Photo by Peter Hugo (check out his website, he’s awesome)
I’ve decided to make a change.
I love beauty – it’s why I started writing this blog in the first place. I read so many blogs and reviews all the time and felt as though I had something to say, too. I’m a complete product junkie and constantly think about makeup and skincare while writing endless lists of stuff I desperately desire as a dedicated, obsessive consumer that covets a champagne lifestyle of products on a lemonade wage.
I’m passionate about other things as well. Literature, loud music, women’s rights, salty crisps. I’ve always been interested in what’s going on around me and the happenings of the world, which is why I spent a large part of my life wanting to be a journalist. I’m also a product of my environment, which is something I read on Zoe’s blog one time and related to very strongly. If an horrific event takes place, I feel it in my bones. I think about it for the rest of the day. When there’s disillusion, it makes me think twice too and I often lack the ability to switch off from it.
I haven’t been one to regularly vocalise my thoughts on social media up until recently. Social media and I have a strange relationship – I go from scrolling through Twitter feed for hours to furiously logging off and silently hating its f’ing guts.
But lately, I’ve started to vocalise my thoughts a hell of a lot more using tweets, from body image and the phrase ‘girl boss’ to the pill.With my friends and family, we discuss all sorts of various topics for hours, and I don’t shy away from having an opinion then. What I’ve realised is, discussions are not encouraged, and changes cannot be made, if an individual keeps themselves to themselves all the time.
After Britain voted to leave the EU, I composed and published a blog post in complete dismay, which I guess was essentially my first ‘short essay’ on this blog. I didn’t really speak about it and barely ‘promoted’ it, even though I’m not scared about people disagreeing with me. I am concerned about shoving opinions down people’s throats, but I guess there’s always an unfollow button if you don’t enjoy someone’s thought process or content, or you can just hurriedly scroll past. I realised fairly early on that blogs, which mainly focus on beauty, don’t usually mention other subjects.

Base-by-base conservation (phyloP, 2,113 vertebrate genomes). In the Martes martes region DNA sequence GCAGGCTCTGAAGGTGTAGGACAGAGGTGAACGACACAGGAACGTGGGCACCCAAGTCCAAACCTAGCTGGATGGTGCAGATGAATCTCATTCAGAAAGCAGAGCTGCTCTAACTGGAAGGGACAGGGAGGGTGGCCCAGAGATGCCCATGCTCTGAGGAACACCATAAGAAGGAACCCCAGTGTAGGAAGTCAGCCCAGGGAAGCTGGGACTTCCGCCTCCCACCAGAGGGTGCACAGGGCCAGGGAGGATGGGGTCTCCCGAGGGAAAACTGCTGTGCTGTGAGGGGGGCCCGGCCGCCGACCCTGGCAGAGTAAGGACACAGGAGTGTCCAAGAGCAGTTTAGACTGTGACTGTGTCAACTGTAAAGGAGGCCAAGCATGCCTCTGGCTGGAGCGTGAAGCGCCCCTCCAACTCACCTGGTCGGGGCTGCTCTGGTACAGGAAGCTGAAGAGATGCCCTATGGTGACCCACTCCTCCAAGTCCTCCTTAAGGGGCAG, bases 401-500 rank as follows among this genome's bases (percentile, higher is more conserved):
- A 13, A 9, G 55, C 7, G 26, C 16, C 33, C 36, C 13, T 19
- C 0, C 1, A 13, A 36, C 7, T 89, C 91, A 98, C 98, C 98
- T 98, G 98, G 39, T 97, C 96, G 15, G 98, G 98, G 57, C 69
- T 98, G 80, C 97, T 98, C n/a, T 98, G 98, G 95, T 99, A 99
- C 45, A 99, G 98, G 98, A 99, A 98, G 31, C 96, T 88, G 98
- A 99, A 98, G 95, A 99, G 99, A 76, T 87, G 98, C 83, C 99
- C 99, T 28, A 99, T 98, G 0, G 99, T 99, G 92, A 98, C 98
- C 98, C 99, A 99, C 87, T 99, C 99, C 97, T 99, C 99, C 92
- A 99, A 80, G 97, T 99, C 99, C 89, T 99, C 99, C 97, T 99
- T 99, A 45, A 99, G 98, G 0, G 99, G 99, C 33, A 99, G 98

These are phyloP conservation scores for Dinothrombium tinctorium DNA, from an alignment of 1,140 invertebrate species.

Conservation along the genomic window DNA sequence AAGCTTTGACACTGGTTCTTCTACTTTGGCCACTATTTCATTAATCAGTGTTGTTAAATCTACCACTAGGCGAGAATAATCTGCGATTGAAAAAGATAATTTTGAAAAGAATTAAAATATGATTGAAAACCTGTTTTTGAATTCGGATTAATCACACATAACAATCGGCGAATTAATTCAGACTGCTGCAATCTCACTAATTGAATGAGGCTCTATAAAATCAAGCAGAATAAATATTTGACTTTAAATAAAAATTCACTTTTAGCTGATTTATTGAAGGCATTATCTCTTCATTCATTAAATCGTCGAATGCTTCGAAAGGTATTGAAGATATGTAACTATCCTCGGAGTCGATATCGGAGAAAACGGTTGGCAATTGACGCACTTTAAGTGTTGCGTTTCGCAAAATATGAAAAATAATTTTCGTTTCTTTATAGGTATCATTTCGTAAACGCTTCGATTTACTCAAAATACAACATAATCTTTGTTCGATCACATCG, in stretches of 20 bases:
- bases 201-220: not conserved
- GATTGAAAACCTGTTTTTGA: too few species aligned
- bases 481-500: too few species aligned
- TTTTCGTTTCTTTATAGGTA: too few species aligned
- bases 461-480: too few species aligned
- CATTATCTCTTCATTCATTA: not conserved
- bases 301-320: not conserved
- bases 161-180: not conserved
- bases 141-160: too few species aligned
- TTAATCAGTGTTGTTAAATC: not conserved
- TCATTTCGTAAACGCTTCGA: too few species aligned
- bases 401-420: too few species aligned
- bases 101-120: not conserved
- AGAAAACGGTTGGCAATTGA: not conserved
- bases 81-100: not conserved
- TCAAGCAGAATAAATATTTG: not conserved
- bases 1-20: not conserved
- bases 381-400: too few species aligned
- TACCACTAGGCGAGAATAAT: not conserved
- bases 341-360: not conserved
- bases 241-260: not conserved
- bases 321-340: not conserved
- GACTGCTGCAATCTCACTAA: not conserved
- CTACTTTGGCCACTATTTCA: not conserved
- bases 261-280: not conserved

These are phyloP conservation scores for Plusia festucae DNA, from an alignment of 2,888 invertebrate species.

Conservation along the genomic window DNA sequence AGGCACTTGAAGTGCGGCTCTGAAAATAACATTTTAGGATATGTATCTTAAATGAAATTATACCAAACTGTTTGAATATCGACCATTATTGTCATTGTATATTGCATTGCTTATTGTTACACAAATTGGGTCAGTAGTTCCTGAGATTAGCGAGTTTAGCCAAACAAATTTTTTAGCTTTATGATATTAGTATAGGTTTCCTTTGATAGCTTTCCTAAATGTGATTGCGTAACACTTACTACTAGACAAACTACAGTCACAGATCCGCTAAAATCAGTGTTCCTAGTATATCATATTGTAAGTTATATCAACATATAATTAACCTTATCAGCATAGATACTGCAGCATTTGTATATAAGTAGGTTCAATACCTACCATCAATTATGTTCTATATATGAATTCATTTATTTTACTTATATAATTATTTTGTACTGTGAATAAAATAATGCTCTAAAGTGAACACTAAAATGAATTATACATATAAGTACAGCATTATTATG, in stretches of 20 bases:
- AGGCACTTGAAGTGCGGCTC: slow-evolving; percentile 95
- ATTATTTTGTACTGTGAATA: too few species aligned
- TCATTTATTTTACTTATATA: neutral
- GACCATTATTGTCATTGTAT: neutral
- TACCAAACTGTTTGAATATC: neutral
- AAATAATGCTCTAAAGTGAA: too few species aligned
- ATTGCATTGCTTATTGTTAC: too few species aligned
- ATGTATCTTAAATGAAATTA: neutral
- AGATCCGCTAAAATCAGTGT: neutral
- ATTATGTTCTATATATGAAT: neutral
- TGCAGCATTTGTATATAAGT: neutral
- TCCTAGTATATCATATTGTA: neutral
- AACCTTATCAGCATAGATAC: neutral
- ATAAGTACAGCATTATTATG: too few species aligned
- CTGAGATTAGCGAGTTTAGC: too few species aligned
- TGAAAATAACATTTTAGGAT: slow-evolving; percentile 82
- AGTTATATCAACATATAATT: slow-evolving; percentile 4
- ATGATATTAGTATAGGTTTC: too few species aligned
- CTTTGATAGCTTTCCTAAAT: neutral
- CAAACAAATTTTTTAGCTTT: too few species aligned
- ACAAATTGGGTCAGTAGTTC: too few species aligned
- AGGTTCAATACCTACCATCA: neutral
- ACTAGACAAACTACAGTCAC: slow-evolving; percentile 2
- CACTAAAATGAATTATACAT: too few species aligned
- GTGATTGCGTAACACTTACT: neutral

I thought, “Nobody wants to read you waffling on. Give your head a shake.”
Ever since I started writing a blog, I’ve been kinda embarrassed about writing one in the first place. It stems from my fairly flexible nature – anxious to not giving a hoot in a space of a single second. I guess its beauty’s place in society that has often made me feel embarrassed about posting, which is that it’s a completely transparent subject without substance. Not. True.
I’m not saying that I want to discuss ‘real’ topics instead of beauty, far from it. That is why my blog will be a place for both. I will not write a beauty blog and create another platform solely for topics that touch on body image, human rights, misrepresentation. One day I may post about women’s rights, or why I think ‘how to’ posts need to curl up and die, and the next may be filled with the products I’m currently loving or the gloss that I’m always slapping on. By separating them, I would only further the common misconception that if you write about lipstick, you cannot discuss topical issues or start debates. Writing about beauty, issues that you care about, or both, isn’t petty.
I think my opinion is valid, and completely necessary. Opinions, discussions, writing in general is needed. You publish that post on lippie, cause you’re damn right I’ll be there to lap it up. You tweet your outrage of not being able to find your shade in a new line of foundation. You snap about the inequality and injustice the world is faced with.
I don’t have a large readership by any means (my Mam and my lovely friend Jess read my blog from time to time, hiiii) so I know this post offering an explanation isn’t really necessary. If you don’t read blogs for anything else other than beauty, please feel free to stick around for empties posts (love them) or those times when I go wild in Boots, or simply look to the other thousands and thousands of blogs that are just so great. This is just something I really want to do.
This post has helped to kick off my series of short (yet rambly) essays, which are, quite frankly, gathering dust in my brain and need to be expressed in order for me to settle. And maybe help me to sleep, too! I’ve been experiencing such a mindfuck recently – ‘Why would anyone care about me talking about a palette? ‘Why would people care about me talking about Brexit?’ Why would anyone care at all?’ ‘Why am I even writing a blog?’ But now I feel so stimulated and recharged after weeks of hesitation and self-doubt. The Women’s March yesterday lit a fire in my soul, and I feel so, so proud. Keep writing, posting, talking, discussing, retweeting, communicating. Yesterday was important. And so is lipstick.
This post was inspired by Maddie.